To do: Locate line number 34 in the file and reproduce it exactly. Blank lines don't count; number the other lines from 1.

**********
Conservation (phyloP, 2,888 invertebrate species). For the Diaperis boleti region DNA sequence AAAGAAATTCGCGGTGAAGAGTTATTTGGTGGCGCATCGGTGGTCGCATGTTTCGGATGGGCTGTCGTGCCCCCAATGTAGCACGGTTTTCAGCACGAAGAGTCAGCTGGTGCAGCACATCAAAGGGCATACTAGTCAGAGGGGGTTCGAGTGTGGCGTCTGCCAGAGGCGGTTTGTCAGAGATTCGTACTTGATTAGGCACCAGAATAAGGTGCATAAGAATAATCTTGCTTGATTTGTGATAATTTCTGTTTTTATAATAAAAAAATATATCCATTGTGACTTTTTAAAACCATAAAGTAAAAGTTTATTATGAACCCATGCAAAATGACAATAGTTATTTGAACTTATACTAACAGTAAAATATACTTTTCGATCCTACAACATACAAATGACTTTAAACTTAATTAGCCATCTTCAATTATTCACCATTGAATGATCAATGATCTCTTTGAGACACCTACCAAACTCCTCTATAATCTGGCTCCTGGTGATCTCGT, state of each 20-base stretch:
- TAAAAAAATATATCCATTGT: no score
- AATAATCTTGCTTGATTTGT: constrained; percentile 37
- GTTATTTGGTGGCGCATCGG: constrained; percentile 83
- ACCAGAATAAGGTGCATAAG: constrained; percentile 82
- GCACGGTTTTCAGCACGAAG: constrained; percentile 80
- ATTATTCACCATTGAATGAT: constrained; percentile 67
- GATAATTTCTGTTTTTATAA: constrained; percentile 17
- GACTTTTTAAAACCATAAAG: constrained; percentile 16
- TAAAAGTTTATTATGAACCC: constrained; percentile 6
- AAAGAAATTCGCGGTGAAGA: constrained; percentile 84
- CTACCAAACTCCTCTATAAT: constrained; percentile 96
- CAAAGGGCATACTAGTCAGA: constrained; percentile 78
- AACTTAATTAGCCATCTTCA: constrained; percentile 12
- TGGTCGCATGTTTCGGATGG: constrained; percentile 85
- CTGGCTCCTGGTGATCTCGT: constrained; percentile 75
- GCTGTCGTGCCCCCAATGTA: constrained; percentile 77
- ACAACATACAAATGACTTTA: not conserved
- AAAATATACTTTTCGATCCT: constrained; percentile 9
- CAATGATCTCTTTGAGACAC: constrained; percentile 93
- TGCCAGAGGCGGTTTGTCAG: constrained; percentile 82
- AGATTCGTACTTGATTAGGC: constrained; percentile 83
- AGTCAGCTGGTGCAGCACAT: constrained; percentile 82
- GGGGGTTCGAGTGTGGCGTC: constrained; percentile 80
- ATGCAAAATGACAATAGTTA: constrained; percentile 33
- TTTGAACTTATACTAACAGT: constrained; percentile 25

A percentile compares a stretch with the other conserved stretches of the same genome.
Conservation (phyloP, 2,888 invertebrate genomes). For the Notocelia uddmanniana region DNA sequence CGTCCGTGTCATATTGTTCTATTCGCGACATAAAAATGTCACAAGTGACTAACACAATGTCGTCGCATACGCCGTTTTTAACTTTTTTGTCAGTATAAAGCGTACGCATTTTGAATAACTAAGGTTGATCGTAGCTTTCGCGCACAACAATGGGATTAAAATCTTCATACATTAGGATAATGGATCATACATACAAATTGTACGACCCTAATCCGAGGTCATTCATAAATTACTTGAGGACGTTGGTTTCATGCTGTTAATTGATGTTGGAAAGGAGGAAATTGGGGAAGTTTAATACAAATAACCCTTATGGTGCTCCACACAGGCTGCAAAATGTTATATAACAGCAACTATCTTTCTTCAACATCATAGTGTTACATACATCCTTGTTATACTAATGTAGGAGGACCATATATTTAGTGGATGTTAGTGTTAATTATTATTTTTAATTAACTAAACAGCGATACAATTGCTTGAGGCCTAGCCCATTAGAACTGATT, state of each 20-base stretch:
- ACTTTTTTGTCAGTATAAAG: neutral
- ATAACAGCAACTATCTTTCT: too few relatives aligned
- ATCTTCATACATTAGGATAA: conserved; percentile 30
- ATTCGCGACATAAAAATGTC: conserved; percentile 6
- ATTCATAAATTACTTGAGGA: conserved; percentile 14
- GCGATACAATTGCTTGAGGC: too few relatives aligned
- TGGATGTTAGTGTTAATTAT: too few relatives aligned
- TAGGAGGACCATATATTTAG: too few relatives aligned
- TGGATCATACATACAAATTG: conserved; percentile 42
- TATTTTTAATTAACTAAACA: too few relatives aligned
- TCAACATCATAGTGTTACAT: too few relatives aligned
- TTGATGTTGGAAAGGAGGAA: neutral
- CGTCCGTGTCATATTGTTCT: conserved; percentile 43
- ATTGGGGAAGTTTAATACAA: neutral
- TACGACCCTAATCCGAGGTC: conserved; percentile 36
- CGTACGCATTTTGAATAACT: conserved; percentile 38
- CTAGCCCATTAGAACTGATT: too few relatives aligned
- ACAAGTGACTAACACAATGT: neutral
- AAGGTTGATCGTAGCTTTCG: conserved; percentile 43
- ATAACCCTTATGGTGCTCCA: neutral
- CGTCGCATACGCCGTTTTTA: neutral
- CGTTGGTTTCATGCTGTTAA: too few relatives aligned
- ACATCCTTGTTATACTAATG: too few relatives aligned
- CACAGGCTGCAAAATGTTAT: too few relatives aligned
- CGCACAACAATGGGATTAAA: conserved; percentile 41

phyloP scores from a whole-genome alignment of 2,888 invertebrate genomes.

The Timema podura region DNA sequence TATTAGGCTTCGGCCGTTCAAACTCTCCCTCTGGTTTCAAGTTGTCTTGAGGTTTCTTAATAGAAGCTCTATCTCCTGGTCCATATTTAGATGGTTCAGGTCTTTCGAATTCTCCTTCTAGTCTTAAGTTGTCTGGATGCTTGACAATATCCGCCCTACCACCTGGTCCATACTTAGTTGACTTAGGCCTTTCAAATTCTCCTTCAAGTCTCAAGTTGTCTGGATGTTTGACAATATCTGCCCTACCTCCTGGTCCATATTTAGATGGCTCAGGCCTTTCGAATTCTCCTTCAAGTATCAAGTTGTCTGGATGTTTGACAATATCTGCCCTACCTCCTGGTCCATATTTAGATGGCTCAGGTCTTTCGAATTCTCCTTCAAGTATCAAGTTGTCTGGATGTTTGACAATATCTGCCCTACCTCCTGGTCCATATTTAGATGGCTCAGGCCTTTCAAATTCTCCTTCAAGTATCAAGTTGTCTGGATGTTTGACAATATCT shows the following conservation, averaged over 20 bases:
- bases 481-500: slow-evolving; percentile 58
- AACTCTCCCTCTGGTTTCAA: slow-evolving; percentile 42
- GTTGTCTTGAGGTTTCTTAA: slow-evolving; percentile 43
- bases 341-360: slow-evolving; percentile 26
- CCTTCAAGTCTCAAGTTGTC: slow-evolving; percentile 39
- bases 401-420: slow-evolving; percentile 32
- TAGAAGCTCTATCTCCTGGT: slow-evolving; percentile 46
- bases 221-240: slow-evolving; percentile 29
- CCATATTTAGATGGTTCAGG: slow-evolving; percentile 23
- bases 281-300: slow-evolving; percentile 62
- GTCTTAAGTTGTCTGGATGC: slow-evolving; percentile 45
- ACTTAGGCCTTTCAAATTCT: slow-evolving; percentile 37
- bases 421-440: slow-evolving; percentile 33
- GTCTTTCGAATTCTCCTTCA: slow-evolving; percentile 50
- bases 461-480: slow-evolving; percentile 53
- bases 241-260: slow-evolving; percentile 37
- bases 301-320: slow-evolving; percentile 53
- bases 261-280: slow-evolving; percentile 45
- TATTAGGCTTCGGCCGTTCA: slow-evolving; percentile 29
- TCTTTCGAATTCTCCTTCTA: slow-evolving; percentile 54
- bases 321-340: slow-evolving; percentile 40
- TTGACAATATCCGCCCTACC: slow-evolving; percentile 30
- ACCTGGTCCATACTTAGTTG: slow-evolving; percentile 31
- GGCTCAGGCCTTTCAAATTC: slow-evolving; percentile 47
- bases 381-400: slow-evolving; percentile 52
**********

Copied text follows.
- GCGATACAATTGCTTGAGGC: too few relatives aligned